Order Code 98-815 GOV
Updated March 5, 2001
CRS Report for Congress
Received through the CRS Web
Budget Resolution Enforcement
Bill Heniff Jr.
Consultant in American National Government
Government and Finance Division
The annual budget resolution sets forth Congress's budget plan for a period of at least
five fiscal years. It includes total levels of spending, revenues, and the debt limit for each
of the fiscal years covered. While the budget resolution does not become law, the
Congressional Budget Act (CBA) of 1974 (titles I-IX of P.L. 93-344), as amended,
provides for the enforcement of its provisions as they are implemented in subsequent
annual appropriations bills, revenue measures, and other budgetary legislation. Under
section 303(a) of the CBA, the House and Senate are prohibited from considering any
budgetary legislation for the upcoming fiscal year before a budget resolution has been
adopted. The House may, however, consider appropriations bills after May 15 if a budget
resolution has not been adopted by that date. In addition, the House and Senate may
waive this provision by a simple majority at any time.
Once the budget resolution is adopted, Congress may, through points of order,
enforce its provisions at several levels: the aggregate levels of spending and revenue, the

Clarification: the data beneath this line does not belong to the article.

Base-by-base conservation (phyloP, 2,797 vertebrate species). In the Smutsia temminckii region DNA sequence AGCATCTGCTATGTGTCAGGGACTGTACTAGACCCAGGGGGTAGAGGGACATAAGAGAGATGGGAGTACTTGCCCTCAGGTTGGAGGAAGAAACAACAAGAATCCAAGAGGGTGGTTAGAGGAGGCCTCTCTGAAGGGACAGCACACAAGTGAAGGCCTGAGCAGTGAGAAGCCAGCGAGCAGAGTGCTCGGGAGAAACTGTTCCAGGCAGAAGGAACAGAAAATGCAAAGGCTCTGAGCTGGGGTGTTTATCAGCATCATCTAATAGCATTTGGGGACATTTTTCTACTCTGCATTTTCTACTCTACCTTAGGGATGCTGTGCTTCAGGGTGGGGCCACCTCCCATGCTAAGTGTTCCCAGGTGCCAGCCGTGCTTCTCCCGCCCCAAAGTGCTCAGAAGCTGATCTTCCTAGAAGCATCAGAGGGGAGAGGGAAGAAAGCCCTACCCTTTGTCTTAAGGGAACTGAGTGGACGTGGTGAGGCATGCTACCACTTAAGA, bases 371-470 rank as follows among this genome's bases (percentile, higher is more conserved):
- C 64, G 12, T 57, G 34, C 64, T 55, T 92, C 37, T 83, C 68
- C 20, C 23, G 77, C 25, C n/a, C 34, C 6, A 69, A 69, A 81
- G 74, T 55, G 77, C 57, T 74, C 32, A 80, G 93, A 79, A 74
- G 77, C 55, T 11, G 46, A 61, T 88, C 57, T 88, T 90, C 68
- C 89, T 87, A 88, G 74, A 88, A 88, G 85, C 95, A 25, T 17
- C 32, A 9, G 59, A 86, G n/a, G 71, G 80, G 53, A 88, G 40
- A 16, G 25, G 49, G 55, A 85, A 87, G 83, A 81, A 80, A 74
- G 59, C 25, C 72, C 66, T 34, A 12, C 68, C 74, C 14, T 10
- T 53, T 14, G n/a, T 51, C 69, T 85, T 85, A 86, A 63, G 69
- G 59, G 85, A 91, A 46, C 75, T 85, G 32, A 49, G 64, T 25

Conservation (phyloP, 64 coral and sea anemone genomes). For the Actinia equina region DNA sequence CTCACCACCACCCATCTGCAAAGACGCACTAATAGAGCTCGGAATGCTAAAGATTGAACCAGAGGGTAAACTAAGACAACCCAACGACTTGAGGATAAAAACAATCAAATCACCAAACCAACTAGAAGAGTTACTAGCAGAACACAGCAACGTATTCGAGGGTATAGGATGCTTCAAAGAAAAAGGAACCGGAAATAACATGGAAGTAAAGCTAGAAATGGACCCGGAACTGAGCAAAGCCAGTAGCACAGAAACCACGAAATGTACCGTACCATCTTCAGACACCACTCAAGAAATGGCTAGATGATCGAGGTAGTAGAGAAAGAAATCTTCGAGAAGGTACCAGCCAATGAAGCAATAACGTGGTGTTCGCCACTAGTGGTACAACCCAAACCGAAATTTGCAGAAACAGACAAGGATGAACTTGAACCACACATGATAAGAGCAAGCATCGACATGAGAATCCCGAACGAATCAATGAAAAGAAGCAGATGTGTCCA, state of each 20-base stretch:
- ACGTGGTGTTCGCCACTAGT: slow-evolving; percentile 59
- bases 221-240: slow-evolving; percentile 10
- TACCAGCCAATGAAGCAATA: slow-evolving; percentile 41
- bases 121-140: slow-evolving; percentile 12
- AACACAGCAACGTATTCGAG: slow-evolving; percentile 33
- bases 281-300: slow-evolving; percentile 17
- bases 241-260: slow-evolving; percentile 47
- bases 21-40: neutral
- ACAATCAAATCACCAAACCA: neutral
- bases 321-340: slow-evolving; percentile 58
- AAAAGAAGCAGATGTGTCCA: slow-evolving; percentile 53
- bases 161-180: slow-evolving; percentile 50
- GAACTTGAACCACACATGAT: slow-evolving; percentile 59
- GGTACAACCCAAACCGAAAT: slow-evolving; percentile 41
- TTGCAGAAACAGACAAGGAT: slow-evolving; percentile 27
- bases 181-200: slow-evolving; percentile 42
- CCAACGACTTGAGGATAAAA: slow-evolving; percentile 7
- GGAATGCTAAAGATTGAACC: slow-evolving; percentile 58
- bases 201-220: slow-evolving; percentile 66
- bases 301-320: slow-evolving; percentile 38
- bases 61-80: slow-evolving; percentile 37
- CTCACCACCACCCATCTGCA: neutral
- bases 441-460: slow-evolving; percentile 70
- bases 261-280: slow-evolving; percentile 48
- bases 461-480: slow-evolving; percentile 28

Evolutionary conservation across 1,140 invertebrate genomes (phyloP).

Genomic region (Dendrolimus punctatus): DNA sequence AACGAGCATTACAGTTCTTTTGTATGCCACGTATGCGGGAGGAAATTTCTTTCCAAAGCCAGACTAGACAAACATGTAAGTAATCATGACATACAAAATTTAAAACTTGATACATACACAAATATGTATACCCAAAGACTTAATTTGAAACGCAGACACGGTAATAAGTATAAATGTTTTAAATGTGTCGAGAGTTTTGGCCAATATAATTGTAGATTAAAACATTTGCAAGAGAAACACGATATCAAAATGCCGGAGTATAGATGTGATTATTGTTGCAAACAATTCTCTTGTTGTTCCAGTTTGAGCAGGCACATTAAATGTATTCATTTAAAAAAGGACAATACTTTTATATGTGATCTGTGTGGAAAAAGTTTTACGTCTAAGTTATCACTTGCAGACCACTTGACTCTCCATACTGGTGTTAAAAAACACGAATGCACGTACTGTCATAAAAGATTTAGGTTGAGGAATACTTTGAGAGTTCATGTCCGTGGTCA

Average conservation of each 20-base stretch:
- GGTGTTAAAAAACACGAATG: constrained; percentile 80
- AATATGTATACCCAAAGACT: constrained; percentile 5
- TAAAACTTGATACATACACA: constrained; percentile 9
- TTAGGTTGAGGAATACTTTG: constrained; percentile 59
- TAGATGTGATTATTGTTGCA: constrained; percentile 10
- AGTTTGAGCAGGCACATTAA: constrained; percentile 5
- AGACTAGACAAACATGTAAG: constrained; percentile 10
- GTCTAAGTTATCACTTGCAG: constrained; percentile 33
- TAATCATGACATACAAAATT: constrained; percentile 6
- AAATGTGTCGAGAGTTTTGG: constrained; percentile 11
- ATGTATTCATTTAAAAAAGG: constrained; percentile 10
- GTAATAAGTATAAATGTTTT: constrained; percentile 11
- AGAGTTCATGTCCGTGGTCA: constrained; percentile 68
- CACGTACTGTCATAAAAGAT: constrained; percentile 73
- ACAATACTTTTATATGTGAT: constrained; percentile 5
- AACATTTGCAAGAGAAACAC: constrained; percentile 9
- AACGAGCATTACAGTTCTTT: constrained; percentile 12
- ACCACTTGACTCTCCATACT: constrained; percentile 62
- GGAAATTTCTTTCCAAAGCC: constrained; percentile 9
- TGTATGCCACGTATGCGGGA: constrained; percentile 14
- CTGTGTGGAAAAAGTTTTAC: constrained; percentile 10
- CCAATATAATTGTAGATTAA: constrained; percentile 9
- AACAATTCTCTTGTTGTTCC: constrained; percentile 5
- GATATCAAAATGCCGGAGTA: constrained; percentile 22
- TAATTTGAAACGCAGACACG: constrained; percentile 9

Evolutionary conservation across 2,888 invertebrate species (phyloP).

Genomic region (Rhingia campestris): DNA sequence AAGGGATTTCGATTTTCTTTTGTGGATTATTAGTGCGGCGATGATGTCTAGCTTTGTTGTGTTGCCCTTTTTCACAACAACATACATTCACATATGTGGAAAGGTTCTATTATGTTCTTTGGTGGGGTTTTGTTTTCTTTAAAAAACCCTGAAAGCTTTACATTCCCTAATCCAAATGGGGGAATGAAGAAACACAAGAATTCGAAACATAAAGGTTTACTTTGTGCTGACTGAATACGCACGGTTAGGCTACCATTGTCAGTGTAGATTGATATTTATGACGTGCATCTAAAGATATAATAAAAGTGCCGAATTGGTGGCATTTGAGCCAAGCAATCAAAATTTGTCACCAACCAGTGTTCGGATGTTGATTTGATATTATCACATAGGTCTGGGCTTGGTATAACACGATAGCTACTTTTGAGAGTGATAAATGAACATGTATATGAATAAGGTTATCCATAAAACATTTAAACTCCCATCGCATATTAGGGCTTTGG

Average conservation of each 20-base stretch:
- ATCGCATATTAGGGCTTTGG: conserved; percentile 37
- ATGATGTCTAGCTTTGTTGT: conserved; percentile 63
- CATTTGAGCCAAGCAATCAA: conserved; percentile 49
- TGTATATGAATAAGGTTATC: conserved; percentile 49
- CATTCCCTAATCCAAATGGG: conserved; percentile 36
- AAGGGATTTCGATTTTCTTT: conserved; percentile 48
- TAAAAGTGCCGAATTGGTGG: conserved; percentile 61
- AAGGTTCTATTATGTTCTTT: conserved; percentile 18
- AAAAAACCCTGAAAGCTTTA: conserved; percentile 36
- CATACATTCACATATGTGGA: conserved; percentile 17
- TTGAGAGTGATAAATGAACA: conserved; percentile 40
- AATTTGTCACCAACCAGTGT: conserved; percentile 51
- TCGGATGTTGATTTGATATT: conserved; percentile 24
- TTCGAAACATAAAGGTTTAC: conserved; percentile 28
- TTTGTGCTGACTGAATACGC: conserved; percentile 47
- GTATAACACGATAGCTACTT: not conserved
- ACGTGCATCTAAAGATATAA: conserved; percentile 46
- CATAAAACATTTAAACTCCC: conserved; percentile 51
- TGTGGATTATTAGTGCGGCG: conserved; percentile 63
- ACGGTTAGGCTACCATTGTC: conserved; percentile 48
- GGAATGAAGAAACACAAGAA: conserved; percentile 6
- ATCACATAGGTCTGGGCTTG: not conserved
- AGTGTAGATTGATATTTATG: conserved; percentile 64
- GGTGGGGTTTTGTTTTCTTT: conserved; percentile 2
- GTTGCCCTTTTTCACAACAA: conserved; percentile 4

level of resources allocated to committees, and the level of resources allocated to the
appropriations subcommittees. Congress also may use reconciliation legislation to enforce
the direct spending and revenue provisions of a budget resolution.
At the aggregate level, section 311(a) of the CBA prohibits the House or Senate from
considering any measure that would cause the spending or revenue totals for the first fiscal
year or for the full period covered by the budget resolution to be breached. In the House,
however, any measure that would not also cause the relevant committee allocation to be
exceeded is exempt from this point of order by section 311(c) of the CBA.
While Congress sets budget priorities by allocating spending among each major
functional category in a budget resolution, these amounts are not binding or enforceable
in subsequent budgetary legislation. The functional category amounts are allocated to the
relevant House and Senate committees with jurisdiction over spending under section
302(a) of the CBA, and are published in the joint explanatory statement accompanying the
conference report on a budget resolution. Section 302(a) allocations of new budget
authority and outlays may not exceed the total new budget authority and outlays set forth
in the budget resolution. Committee allocations are enforceable by points of order on the
floor of each house, under the provisions of section 302(f) of the CBA. Any measure that
would cause a committee’s section 302(a) allocation to be exceeded is prohibited from
being considered in either house.
Congressional Research Service ˜ The Library of Congress
Under section 302(b) of the CBA, the House and Senate Appropriations Committees
subdivide their allocations among their 13 subcommittees. The Appropriations